Letters 11-23-2015

Cheering From Petoskey While red-eyed rats boil fanatically up from the ancient sewers of Paris to feast on pools of French blood, at the G20 meeting the farcical pied piper of 1600 Pennsylvania Avenue thrusts a bony finger at the president of the Russian Federation and yells: “liberté, égalité, fraternité, Clinton, Kerry--Obamaism!”

The Other Mothers And Fathers Regarding the very nice recent article on “The First Lady of Yoga,” I have taken many classes with Sandy Carden, and I consider her to be a great teacher. However, I feel the article is remiss to not even give acknowledgement to other very important yoga influences in northern Michigan...

Drop The Blue Angels The last time I went to the National Cherry Festival, I picked the wrong day. The Blue Angels were forcing everyone to duck and cover from the earsplitting cacophony overhead...

Real Advice For The Sick In the Nov. 16 article “Flu Fighters,” author Kristi Kates fails to mention the most basic tool in our arsenal during Influenza season... the flu vaccine! I understand you might be afraid of being the victim of Jenny McCarthyism, but the science is there...

Keeping Traverse City in the Dark Our environment is our greatest asset. It sustains our lives; it drives our economy. We ignore it at our peril. Northern Michigan Environmental Action Council (NMEAC) has submitted letters of concern to both the city commission and planning commission regarding the proposed 9-story buildings on Pine Street. We have requested an independent environmental assessment with clear answers before a land use permit is granted...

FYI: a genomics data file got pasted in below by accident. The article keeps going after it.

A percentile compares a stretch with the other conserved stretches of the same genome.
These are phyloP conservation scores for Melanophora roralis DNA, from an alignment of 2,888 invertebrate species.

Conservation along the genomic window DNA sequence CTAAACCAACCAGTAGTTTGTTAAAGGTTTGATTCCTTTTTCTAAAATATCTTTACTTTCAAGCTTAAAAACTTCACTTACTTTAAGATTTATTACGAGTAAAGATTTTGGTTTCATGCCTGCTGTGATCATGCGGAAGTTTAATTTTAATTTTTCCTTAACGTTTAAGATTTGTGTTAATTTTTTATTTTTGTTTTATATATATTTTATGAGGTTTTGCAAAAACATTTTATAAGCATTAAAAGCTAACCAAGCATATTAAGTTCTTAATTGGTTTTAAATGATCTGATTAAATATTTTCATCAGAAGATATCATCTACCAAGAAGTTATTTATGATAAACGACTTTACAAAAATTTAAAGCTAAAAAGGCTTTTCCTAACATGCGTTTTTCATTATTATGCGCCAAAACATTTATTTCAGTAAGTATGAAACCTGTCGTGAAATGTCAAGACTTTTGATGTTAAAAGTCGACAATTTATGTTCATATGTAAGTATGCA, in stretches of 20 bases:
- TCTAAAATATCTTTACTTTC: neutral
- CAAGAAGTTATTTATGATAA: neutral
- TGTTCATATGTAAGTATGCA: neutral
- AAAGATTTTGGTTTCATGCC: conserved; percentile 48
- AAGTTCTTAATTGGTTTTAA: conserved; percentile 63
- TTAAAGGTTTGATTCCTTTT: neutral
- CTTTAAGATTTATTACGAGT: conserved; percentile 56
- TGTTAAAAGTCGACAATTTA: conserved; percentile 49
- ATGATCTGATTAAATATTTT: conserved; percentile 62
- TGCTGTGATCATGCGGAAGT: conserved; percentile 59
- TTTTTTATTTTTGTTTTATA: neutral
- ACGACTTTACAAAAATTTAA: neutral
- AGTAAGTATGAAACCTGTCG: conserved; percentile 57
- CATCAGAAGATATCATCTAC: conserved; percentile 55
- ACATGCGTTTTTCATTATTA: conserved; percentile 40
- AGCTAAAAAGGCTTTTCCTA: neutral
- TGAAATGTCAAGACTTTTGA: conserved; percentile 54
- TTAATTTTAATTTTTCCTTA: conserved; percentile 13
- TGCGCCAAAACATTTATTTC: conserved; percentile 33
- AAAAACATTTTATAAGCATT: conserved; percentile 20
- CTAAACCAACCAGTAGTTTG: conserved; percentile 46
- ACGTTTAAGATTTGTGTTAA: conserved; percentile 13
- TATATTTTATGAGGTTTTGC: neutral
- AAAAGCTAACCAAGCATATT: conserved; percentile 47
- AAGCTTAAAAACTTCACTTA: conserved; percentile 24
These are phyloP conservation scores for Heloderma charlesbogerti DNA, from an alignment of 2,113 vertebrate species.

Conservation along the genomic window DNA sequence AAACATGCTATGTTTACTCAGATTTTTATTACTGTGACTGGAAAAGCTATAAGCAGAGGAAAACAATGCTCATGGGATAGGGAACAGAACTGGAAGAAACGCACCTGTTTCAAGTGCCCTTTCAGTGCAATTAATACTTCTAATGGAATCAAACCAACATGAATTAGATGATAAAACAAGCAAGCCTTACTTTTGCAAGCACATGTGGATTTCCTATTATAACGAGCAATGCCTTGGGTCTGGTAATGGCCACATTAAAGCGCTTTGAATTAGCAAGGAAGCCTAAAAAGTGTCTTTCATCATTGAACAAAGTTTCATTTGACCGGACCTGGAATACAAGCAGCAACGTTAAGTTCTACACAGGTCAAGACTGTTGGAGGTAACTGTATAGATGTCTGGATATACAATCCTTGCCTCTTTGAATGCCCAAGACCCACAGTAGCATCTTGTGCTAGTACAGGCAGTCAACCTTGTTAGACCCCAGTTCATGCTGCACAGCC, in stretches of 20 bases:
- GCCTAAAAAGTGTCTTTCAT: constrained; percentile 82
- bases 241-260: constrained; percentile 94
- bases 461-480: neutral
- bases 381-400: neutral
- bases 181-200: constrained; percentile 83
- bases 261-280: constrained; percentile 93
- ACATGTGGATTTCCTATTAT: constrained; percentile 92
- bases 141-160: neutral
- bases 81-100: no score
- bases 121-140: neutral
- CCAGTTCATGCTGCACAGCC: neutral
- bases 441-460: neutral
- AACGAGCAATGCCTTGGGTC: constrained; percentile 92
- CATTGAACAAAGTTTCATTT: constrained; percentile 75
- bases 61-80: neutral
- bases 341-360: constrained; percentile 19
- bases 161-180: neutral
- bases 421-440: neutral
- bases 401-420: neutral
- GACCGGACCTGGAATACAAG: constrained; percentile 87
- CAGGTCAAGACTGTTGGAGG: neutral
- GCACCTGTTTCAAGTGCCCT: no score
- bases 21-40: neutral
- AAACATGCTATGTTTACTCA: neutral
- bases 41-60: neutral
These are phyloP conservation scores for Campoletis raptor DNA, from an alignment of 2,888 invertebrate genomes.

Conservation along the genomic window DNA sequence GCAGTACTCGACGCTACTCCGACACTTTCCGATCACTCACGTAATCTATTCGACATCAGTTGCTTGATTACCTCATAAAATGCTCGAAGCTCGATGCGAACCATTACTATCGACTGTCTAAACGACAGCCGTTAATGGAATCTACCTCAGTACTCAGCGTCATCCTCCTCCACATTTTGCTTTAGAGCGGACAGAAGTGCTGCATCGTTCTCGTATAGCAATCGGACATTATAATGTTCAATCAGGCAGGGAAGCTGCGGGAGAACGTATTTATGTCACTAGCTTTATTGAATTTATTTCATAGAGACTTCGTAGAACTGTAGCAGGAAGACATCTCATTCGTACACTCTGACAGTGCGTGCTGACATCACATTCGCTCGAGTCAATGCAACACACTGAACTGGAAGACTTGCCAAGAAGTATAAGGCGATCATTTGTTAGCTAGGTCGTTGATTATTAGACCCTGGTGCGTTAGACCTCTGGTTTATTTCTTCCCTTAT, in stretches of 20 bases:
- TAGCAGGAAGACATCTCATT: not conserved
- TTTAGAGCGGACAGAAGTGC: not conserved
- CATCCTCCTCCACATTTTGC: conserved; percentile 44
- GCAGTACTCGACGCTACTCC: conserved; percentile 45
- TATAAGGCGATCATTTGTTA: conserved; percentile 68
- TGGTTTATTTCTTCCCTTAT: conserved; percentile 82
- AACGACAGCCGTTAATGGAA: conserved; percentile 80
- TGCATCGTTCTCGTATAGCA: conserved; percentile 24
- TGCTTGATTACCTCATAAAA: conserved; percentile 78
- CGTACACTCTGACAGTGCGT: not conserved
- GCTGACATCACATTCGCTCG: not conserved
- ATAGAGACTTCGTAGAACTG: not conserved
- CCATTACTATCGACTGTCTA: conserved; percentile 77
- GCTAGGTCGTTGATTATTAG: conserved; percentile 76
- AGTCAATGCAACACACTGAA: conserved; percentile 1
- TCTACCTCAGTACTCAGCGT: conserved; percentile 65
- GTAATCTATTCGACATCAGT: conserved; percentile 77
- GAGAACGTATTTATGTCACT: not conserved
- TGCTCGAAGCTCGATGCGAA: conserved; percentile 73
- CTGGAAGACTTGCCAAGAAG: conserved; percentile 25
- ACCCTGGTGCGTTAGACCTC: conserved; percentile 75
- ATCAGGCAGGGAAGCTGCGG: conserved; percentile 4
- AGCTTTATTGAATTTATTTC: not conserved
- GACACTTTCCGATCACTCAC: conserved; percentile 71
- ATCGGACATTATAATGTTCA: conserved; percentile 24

All About Them Another cartoon by Jen Sorensen that brings out the truth! Most of her cartoons are too slanted in a Socialist manner, but when she gets it correct, she hits the nail on the target! “Arizona is the first state to put a 12-month lifetime limit on welfare benefits.” That quote is in the opening panel... 

Unfair To County Employees It appears that the commissioners of Grand Traverse County will seek to remedy a shortfall in the 2016 budget by instituting cuts in expenditures, the most notable the reduction of contributions to various insurance benefits in place for county employees. As one example, the county’s contributions to health insurance premiums will decrease from ten to six percent in 2016. What this means, of course, is that if a county employee wishes to maintain coverage at the current level next year, the employee will have to come up with the difference...

Up, Not Out I would like to congratulate the Traverse City Planning Commission on their decision to approve the River West development. Traverse City will either grow up or grow out. For countless reasons, up is better than out. Or do we enjoy such things as traffic congestion and replacing wooded hillsides with hideous spectacles like the one behind Tom’s West Bay. At least that one is on the edge of town as opposed to in the formerly beautiful rolling meadows of Acme Township...

Lessons In Winning War I am saddened to hear the response of so many of legislators tasked with keeping our country safe. I listen and wonder if they know what “winning” this kind of conflict requires or even means? Did we win in Korea? Did we win in Vietnam? Are we winning in Afghanistan? How is Israel winning against the Palestinians? Will they “take out” Hezbollah...

Home · Articles · News · Features · Small Ski Hills
. . . .

Small Ski Hills

Valerie Kirn-Duensing - December 8th, 2008